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GP Week : Issue 196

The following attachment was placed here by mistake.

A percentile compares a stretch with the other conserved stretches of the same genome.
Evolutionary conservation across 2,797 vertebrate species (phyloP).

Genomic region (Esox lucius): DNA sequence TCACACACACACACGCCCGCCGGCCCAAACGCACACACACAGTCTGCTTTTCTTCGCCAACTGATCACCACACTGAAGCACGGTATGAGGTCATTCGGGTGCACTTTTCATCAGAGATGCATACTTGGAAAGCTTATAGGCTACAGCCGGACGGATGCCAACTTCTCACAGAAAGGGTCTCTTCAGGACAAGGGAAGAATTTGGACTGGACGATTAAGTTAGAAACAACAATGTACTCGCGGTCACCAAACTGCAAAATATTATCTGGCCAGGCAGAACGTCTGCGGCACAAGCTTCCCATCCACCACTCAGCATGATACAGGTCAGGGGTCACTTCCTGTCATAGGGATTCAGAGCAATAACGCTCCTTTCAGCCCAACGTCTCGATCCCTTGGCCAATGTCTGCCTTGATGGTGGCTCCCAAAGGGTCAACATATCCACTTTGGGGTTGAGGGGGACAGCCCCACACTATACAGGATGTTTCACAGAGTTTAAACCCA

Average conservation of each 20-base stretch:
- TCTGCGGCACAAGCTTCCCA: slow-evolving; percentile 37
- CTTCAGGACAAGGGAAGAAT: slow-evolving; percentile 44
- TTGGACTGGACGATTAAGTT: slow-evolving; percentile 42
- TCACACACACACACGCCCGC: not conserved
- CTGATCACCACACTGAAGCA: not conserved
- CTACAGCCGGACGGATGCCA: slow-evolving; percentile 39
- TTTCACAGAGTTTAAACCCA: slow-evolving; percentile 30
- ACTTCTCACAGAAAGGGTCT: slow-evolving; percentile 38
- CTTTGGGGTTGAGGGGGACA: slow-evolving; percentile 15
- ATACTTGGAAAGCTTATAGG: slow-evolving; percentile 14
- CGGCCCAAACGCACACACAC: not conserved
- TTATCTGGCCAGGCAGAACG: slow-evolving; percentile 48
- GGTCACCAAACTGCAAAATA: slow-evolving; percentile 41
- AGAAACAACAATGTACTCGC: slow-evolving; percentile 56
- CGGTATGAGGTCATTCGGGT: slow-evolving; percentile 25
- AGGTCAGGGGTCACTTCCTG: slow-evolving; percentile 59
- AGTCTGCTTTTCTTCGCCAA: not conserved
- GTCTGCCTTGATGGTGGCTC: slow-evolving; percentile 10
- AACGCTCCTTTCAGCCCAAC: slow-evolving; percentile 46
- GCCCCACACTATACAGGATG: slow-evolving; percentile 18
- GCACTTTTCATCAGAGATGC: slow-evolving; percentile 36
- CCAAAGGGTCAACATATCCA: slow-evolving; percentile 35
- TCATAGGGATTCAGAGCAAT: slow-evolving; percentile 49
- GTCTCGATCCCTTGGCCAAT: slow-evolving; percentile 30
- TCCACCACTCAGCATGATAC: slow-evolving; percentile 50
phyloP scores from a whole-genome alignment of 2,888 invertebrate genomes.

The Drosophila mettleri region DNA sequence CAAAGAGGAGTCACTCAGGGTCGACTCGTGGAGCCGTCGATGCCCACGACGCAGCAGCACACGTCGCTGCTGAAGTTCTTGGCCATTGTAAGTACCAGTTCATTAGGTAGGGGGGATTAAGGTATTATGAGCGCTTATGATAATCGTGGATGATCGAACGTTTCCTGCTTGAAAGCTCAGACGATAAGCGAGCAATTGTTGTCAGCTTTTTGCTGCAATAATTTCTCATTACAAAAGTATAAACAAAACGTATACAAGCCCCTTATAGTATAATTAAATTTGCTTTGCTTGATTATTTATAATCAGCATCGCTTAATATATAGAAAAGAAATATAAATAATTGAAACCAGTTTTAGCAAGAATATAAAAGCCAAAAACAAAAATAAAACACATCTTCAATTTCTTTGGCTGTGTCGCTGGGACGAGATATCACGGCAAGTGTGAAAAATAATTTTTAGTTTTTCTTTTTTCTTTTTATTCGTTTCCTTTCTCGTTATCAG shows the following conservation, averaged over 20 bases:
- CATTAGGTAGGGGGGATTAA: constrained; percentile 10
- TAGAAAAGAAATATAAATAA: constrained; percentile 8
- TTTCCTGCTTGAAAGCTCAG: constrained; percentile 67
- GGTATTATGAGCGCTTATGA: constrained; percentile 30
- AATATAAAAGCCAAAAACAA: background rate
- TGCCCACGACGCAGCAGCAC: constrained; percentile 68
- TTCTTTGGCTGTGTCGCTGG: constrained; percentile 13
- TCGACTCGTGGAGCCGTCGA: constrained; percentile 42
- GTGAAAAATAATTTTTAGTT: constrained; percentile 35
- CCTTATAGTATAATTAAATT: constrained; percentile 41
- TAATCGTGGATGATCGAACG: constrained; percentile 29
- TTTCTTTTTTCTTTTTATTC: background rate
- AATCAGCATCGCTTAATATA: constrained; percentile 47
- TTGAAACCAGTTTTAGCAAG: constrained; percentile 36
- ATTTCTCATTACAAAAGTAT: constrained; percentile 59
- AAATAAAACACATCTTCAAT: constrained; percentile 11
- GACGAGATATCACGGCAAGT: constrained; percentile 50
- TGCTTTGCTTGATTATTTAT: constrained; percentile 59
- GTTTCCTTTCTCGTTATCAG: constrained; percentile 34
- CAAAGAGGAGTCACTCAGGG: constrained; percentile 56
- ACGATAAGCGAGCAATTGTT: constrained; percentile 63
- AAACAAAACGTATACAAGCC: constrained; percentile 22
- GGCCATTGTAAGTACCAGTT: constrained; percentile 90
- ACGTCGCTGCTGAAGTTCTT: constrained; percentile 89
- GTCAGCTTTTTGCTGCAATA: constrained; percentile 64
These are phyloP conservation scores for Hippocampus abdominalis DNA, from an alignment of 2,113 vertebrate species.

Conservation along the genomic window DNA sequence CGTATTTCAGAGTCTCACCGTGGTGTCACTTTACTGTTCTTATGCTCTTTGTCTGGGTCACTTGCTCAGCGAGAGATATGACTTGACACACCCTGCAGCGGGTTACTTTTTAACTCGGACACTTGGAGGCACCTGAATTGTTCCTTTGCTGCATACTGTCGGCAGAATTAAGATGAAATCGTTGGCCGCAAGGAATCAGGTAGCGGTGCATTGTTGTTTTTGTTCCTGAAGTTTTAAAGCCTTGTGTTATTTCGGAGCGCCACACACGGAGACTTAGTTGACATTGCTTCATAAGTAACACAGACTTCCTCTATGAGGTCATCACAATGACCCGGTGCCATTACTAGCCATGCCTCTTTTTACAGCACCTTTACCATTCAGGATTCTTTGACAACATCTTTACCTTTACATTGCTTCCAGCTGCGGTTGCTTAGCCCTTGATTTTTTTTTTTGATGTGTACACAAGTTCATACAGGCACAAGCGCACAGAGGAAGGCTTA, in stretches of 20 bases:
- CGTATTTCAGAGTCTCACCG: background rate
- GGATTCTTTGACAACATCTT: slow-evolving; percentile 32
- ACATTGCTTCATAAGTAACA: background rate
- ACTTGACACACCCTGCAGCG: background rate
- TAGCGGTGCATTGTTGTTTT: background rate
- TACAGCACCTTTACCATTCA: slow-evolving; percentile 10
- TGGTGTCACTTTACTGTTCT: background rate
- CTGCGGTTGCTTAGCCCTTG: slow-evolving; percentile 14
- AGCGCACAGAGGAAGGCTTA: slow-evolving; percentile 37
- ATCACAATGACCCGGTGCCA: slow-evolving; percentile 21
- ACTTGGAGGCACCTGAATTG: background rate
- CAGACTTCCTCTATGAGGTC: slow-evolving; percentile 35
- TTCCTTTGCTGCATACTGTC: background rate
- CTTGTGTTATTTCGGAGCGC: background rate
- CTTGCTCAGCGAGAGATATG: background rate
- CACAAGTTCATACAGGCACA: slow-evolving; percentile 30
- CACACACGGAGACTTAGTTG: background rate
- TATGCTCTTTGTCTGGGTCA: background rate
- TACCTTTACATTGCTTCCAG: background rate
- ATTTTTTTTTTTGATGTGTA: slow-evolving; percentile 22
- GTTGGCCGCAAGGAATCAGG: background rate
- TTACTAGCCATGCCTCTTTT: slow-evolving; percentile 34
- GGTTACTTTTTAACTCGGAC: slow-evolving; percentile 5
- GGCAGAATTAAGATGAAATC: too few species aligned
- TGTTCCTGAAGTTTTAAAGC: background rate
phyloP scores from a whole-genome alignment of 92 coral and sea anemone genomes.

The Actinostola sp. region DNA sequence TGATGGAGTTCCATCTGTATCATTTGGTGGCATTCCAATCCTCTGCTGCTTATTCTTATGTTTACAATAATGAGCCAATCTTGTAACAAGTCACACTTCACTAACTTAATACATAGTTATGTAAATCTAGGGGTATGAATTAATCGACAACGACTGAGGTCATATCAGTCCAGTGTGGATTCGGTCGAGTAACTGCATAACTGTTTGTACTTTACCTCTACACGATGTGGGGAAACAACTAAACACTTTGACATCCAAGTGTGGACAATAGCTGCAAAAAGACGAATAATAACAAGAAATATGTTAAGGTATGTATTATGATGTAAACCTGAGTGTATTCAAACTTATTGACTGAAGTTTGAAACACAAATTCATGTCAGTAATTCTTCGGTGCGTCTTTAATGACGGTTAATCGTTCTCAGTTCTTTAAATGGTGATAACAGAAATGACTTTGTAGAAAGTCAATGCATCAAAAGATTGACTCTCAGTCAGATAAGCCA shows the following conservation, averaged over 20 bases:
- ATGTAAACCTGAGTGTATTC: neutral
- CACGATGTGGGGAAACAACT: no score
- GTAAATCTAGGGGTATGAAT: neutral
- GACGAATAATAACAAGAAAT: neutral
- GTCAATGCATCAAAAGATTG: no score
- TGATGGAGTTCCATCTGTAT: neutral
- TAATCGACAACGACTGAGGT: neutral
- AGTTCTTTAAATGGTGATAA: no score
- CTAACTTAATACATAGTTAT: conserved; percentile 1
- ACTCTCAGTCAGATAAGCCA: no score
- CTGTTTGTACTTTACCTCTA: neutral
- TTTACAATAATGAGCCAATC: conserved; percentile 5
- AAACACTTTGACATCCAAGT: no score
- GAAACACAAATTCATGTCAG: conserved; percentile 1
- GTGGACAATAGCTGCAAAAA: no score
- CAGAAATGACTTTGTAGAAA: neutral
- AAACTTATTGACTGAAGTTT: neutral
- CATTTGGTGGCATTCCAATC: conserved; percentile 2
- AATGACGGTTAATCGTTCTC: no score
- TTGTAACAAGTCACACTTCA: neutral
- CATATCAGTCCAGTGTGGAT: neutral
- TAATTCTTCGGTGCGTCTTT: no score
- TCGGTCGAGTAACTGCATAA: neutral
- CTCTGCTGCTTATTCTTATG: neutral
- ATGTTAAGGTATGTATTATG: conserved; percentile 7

18 GPWEEK.com // 18 GPWEEK.com // PARTNERS: On the Monday following the us Grand Prix, Bernie ecclestone made a seemingly contentious remark that far from being damaging for Formula One, the trial which has seen him arraigned for bribery was actually “good for the sport”. Speaking with Sky television, Bernie clarified his remarks by saying “it’s good because a lot of facts come out of it” . One glaring fact being that Ecclestone plainly admitted to paying Eddie Jordan, Alain Prost, and Tom Walkinshaw in the region of $10 million each to ensure that their teams would sign the 1998 Concorde Agreement, a document that would dictate the ‘haves and have not’s’ in the sport for the next decade. While the trial may be more about a manipulation of insider trading towards CVC in order to retain his influence over the sport, the ancillary evidence that has come to light could prove to be significant in how the sport is run in future – with or without Ecclestone. After conceding that he had paid large sums of money to team owners in exchange for their signatures, Ecclestone’s ribald response was one of a man who felt he had done no wrong, and as such, Bernie is justified in thinking that way. Anyone arguing other wise is probably just being naïve: attempting to further address the issue from a wider perspective would be even more foolhardy. After all, even American presidents have resigned and/or been impeached over phone-tapping and extramarital affairs, yet there has been a notable lack of convictions for corruption in sport. FIFA, football’s governing body, came under fire this year when members of their executive committee were accused of paying and accepting bribes, primarily with regard to the bidding process for the 2018 and 2022 World Cups. But such matters rarely come to light on their own. Just as Ecclestone’s trial resulted from the trial and conviction of German banker Gerhard Gribkowsky, current FIFA president Seb Blatter is currently being sought out for “wrong doings” by disgraced Asian Football Confederation president Mohammed bin Hammam. That Hammam received a lifetime ban from FIFA’s Ethics Committee – for “conflicts of interest” – is sufficient explanation for his attempts to discredit Blatter. In 2000, former South African cricket captain Hansie Cronje and various other cricketers were investigated for match-fixing, but inquiry commissions in both South Africa and Pakistan merely resulted in bans, fines, and the odd reprimand. Ten years later, however – and for the first time in the history of the sport – a London court jailed three Pakistani cricketers for up to a year on charges of spot fixing, or fixing a particular element of a game, such as a wide delivery. In an ironic twist, the now defunct News of the World – itself shut down for unethical practices – provided evidence for the sentencing. That the architects of 2008’s ‘Crashgate’ (where Nelson Piquet Jnr deliberately crashed during that year’s Singapore Grand Prix to give teammate Fernando Alonso a strategic advantage) walked away with bans that were subsequently overturned in a settlement with the FIA now seems rather mild in comparison. Business and sport have always had an uneasy relationship. Salary caps and regulation of the way dealings are handled might be antithetical to the concept of business acumen, but paying bribes to ensure teams sign an agreement governing the rule of the sport and the division of its financial spoils would induce outrage in most other sports. Correspondingly, Ecclestone’s admission that he paid for signatures must seem scandalous to the non-F1 world. The challenge now is how the issue is dealt with. If Ecclestone is found guilty of facilitating insider trading with regard to CVC’s acquisition of Formula One, then he will be fired, according to CVC co-founder Donald Mackenzie. But should the court determine that more of Ecclestone’s dealings were illegitimate, CVC could find themselves faced with a new Concorde Agreement littered with legal booby traps. It would make for an intriguing situation. Attempting to reign in the dirty business that has been a necessary evil in preventing competitive factions from destroying themselves is no easy task. But it could prove to be an important milestone in re-establishing the sporting ideals held by millions of fans that are so often overlooked by those in charge in their pursuit of the almighty dollar It’s a lofty notion, and one most often held by those with a lot less to lose than the people running the sport. TRIAL? BUY? OR DEAL? OPINION OPINION TRENT PRICE Race Editor